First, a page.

I’ve been mildly curious as to what Kal Penn was going to do with himself after he left the White House other than continuing to cash large checks for playing an amiable stoner, and now we know! He’s just sold a single-camera workplace comedy where the workplace is the United Nations to NBC. This should be reasonably exciting for a couple reasons. First, NBC has the workplace comedy thing down pat, and with Parks & Recreation, has experience with workplaces that also happen to be bureaucracies.
Second, the United Nations is deeply marginal in popular culture. It’s periodically shadowy or dangerous, as in the Left Behind books and movies or The Art of War (Wesley Snipes has worked for a surprising number of government or quasi-governmental agencies on film); scandal-ridden, as it will be in the upcoming Rachel Weisz human rights vehicle The Whistleblower; or marginal and ineffective, as in Armando Iannucci scabrous black comedy In the Loop. But unlike, say, the NYPD or the FBI, we don’t have a pop culture trope about how the UN is supposed to function despite the fact that, for all the criticisms leveled at it, it’s a reasonably important gatekeeper in world affairs and thus should probably play a more significant role in our security-oriented popular culture.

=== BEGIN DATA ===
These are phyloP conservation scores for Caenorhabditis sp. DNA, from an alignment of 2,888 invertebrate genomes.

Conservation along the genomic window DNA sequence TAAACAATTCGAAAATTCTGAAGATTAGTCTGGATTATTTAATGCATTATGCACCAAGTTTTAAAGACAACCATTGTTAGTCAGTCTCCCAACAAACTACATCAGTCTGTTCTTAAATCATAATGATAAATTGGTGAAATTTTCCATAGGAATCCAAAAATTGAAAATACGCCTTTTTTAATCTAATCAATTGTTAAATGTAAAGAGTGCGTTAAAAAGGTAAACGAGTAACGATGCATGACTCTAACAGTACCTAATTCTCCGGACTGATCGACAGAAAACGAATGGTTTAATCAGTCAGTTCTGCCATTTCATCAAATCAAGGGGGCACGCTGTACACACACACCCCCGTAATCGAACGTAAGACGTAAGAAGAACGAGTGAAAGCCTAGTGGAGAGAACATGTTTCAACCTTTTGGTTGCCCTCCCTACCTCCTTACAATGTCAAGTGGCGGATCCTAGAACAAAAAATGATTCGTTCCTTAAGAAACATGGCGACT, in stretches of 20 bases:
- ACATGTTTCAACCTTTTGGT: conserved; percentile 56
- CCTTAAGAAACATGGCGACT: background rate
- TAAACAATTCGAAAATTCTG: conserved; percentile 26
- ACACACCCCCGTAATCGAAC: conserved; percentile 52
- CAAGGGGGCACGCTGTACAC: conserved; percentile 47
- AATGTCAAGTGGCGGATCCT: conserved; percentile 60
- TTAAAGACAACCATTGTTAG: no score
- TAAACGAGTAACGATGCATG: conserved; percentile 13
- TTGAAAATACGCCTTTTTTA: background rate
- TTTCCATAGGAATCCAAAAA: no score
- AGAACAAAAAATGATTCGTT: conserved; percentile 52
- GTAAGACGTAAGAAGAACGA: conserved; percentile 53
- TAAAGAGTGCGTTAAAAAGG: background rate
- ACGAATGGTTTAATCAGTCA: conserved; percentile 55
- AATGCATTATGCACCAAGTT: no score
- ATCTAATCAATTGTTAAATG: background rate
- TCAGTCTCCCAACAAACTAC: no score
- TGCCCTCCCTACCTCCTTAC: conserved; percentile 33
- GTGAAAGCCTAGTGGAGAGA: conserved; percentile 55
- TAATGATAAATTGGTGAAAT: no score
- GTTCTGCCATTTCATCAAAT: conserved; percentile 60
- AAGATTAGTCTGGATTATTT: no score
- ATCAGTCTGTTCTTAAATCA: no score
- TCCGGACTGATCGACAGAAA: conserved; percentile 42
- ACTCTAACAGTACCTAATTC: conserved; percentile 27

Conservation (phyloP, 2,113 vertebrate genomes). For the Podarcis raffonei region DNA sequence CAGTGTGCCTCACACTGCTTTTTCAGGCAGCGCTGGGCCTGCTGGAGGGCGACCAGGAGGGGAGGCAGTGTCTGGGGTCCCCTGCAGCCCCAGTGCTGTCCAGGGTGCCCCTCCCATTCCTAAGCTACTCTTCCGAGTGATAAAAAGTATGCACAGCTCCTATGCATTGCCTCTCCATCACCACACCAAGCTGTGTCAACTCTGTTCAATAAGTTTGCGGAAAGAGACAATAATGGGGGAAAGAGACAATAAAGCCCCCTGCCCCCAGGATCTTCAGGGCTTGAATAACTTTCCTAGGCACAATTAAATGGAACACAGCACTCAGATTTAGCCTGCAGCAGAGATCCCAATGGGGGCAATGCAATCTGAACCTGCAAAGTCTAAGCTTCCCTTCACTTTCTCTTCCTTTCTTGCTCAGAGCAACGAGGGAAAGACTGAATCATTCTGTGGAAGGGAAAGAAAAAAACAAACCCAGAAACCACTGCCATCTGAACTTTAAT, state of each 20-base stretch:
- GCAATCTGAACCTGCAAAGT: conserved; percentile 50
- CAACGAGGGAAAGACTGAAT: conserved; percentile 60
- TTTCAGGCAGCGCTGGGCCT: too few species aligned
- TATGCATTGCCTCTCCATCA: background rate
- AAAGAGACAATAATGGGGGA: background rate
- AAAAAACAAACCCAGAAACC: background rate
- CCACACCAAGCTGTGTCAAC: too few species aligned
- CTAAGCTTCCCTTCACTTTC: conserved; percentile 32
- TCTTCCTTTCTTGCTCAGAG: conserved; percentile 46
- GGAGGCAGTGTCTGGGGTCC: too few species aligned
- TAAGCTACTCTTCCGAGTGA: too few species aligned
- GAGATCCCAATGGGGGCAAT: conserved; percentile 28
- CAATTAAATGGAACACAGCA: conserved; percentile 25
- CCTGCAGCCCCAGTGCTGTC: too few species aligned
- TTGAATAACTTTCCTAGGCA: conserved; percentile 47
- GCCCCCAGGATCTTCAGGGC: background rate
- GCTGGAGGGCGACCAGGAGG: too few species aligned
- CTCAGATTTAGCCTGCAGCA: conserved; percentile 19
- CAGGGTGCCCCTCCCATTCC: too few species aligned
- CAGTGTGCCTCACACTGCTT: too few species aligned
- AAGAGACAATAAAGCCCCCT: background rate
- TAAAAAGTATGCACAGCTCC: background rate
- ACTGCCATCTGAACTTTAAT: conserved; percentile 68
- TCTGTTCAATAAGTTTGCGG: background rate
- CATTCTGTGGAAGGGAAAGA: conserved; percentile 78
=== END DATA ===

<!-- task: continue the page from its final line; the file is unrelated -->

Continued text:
And finally, there is a real virtue to people who have actual knowledge about how government works imparting that knowledge to people who make our popular entertainment, or in Penn’s case, being someone who has worked in both government and entertainment and thus has a sense of what might translate in both directions. I’m not saying our pop culture needs to be spinach, but having drama with real roots can eliminate plausibility problems, convey accurate background information in situations where it’s important not to dramatically mislead the audience, and make it possible to land punches of social criticism and satire harder and with much greater accuracy. Complaining about the UN as a world government is both misleading and not particularly illuminating. Poking the institution where it needs tweaking and showing off the breadth and complexity of its work and internal politics is well worth doing and much more interesting.